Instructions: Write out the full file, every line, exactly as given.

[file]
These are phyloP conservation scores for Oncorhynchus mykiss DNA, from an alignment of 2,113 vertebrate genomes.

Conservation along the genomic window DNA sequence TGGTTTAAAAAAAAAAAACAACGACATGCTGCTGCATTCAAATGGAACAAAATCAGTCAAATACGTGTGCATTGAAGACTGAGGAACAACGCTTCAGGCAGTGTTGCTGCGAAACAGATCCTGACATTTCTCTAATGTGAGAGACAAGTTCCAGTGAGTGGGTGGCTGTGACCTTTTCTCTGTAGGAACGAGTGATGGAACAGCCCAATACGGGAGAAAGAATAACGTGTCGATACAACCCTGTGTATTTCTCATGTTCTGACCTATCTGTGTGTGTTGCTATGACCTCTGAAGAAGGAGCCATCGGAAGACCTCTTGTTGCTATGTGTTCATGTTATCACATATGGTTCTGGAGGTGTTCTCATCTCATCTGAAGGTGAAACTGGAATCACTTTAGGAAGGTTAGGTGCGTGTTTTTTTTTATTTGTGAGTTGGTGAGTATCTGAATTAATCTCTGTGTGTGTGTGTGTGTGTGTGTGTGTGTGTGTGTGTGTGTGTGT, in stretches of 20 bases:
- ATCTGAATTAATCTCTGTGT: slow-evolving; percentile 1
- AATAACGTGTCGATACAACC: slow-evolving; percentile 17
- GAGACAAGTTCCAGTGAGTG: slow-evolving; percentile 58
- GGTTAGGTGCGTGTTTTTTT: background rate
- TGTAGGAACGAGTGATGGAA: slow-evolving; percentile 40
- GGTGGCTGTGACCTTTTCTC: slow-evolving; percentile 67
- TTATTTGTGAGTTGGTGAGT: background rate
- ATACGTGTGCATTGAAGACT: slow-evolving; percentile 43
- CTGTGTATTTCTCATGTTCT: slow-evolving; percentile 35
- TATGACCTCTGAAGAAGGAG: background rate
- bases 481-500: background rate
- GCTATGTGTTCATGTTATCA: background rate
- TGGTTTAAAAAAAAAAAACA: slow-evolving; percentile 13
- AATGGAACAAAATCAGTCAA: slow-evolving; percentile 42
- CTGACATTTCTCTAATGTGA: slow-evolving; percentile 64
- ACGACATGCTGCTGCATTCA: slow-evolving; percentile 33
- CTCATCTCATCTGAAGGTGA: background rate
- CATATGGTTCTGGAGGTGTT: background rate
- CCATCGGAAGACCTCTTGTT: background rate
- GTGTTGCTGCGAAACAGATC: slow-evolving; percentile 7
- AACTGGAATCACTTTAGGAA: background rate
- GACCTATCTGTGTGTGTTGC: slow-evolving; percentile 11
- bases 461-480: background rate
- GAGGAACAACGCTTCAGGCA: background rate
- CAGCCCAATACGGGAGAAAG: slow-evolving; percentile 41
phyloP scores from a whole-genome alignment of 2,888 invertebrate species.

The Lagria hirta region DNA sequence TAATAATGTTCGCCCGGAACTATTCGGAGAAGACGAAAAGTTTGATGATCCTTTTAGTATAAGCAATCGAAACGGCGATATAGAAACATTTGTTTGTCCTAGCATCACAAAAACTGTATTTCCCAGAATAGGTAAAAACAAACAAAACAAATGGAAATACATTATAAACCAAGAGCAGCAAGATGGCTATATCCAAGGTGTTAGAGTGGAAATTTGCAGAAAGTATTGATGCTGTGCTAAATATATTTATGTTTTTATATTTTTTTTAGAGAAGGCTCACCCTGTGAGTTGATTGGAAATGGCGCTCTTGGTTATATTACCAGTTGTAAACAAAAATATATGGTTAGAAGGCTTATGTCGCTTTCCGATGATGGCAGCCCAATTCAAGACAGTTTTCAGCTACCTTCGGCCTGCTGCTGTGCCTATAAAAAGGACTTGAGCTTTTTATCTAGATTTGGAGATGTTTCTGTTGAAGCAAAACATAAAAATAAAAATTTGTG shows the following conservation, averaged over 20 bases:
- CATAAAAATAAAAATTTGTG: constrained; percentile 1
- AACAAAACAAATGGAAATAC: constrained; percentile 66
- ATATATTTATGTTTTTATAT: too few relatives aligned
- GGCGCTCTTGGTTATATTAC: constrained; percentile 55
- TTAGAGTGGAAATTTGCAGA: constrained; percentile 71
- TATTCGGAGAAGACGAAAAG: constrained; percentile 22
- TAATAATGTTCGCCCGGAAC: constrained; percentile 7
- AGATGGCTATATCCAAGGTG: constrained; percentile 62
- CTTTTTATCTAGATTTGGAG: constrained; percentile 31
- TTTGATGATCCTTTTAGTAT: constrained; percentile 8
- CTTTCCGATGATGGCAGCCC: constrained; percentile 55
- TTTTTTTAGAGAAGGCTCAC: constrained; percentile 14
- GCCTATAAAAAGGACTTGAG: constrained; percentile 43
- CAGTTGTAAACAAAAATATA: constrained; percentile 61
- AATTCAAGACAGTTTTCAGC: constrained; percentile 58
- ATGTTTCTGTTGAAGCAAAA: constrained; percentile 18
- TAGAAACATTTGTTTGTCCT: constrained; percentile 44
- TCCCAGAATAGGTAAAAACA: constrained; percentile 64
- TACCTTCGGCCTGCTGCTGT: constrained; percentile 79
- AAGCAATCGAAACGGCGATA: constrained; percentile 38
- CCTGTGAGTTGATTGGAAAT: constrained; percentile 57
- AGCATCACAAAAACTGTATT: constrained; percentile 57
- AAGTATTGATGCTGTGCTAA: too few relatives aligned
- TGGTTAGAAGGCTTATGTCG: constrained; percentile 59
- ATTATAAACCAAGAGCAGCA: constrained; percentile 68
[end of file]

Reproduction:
These are phyloP conservation scores for Oncorhynchus mykiss DNA, from an alignment of 2,113 vertebrate genomes.

Conservation along the genomic window DNA sequence TGGTTTAAAAAAAAAAAACAACGACATGCTGCTGCATTCAAATGGAACAAAATCAGTCAAATACGTGTGCATTGAAGACTGAGGAACAACGCTTCAGGCAGTGTTGCTGCGAAACAGATCCTGACATTTCTCTAATGTGAGAGACAAGTTCCAGTGAGTGGGTGGCTGTGACCTTTTCTCTGTAGGAACGAGTGATGGAACAGCCCAATACGGGAGAAAGAATAACGTGTCGATACAACCCTGTGTATTTCTCATGTTCTGACCTATCTGTGTGTGTTGCTATGACCTCTGAAGAAGGAGCCATCGGAAGACCTCTTGTTGCTATGTGTTCATGTTATCACATATGGTTCTGGAGGTGTTCTCATCTCATCTGAAGGTGAAACTGGAATCACTTTAGGAAGGTTAGGTGCGTGTTTTTTTTTATTTGTGAGTTGGTGAGTATCTGAATTAATCTCTGTGTGTGTGTGTGTGTGTGTGTGTGTGTGTGTGTGTGTGTGTGT, in stretches of 20 bases:
- ATCTGAATTAATCTCTGTGT: slow-evolving; percentile 1
- AATAACGTGTCGATACAACC: slow-evolving; percentile 17
- GAGACAAGTTCCAGTGAGTG: slow-evolving; percentile 58
- GGTTAGGTGCGTGTTTTTTT: background rate
- TGTAGGAACGAGTGATGGAA: slow-evolving; percentile 40
- GGTGGCTGTGACCTTTTCTC: slow-evolving; percentile 67
- TTATTTGTGAGTTGGTGAGT: background rate
- ATACGTGTGCATTGAAGACT: slow-evolving; percentile 43
- CTGTGTATTTCTCATGTTCT: slow-evolving; percentile 35
- TATGACCTCTGAAGAAGGAG: background rate
- bases 481-500: background rate
- GCTATGTGTTCATGTTATCA: background rate
- TGGTTTAAAAAAAAAAAACA: slow-evolving; percentile 13
- AATGGAACAAAATCAGTCAA: slow-evolving; percentile 42
- CTGACATTTCTCTAATGTGA: slow-evolving; percentile 64
- ACGACATGCTGCTGCATTCA: slow-evolving; percentile 33
- CTCATCTCATCTGAAGGTGA: background rate
- CATATGGTTCTGGAGGTGTT: background rate
- CCATCGGAAGACCTCTTGTT: background rate
- GTGTTGCTGCGAAACAGATC: slow-evolving; percentile 7
- AACTGGAATCACTTTAGGAA: background rate
- GACCTATCTGTGTGTGTTGC: slow-evolving; percentile 11
- bases 461-480: background rate
- GAGGAACAACGCTTCAGGCA: background rate
- CAGCCCAATACGGGAGAAAG: slow-evolving; percentile 41
phyloP scores from a whole-genome alignment of 2,888 invertebrate species.

The Lagria hirta region DNA sequence TAATAATGTTCGCCCGGAACTATTCGGAGAAGACGAAAAGTTTGATGATCCTTTTAGTATAAGCAATCGAAACGGCGATATAGAAACATTTGTTTGTCCTAGCATCACAAAAACTGTATTTCCCAGAATAGGTAAAAACAAACAAAACAAATGGAAATACATTATAAACCAAGAGCAGCAAGATGGCTATATCCAAGGTGTTAGAGTGGAAATTTGCAGAAAGTATTGATGCTGTGCTAAATATATTTATGTTTTTATATTTTTTTTAGAGAAGGCTCACCCTGTGAGTTGATTGGAAATGGCGCTCTTGGTTATATTACCAGTTGTAAACAAAAATATATGGTTAGAAGGCTTATGTCGCTTTCCGATGATGGCAGCCCAATTCAAGACAGTTTTCAGCTACCTTCGGCCTGCTGCTGTGCCTATAAAAAGGACTTGAGCTTTTTATCTAGATTTGGAGATGTTTCTGTTGAAGCAAAACATAAAAATAAAAATTTGTG shows the following conservation, averaged over 20 bases:
- CATAAAAATAAAAATTTGTG: constrained; percentile 1
- AACAAAACAAATGGAAATAC: constrained; percentile 66
- ATATATTTATGTTTTTATAT: too few relatives aligned
- GGCGCTCTTGGTTATATTAC: constrained; percentile 55
- TTAGAGTGGAAATTTGCAGA: constrained; percentile 71
- TATTCGGAGAAGACGAAAAG: constrained; percentile 22
- TAATAATGTTCGCCCGGAAC: constrained; percentile 7
- AGATGGCTATATCCAAGGTG: constrained; percentile 62
- CTTTTTATCTAGATTTGGAG: constrained; percentile 31
- TTTGATGATCCTTTTAGTAT: constrained; percentile 8
- CTTTCCGATGATGGCAGCCC: constrained; percentile 55
- TTTTTTTAGAGAAGGCTCAC: constrained; percentile 14
- GCCTATAAAAAGGACTTGAG: constrained; percentile 43
- CAGTTGTAAACAAAAATATA: constrained; percentile 61
- AATTCAAGACAGTTTTCAGC: constrained; percentile 58
- ATGTTTCTGTTGAAGCAAAA: constrained; percentile 18
- TAGAAACATTTGTTTGTCCT: constrained; percentile 44
- TCCCAGAATAGGTAAAAACA: constrained; percentile 64
- TACCTTCGGCCTGCTGCTGT: constrained; percentile 79
- AAGCAATCGAAACGGCGATA: constrained; percentile 38
- CCTGTGAGTTGATTGGAAAT: constrained; percentile 57
- AGCATCACAAAAACTGTATT: constrained; percentile 57
- AAGTATTGATGCTGTGCTAA: too few relatives aligned
- TGGTTAGAAGGCTTATGTCG: constrained; percentile 59
- ATTATAAACCAAGAGCAGCA: constrained; percentile 68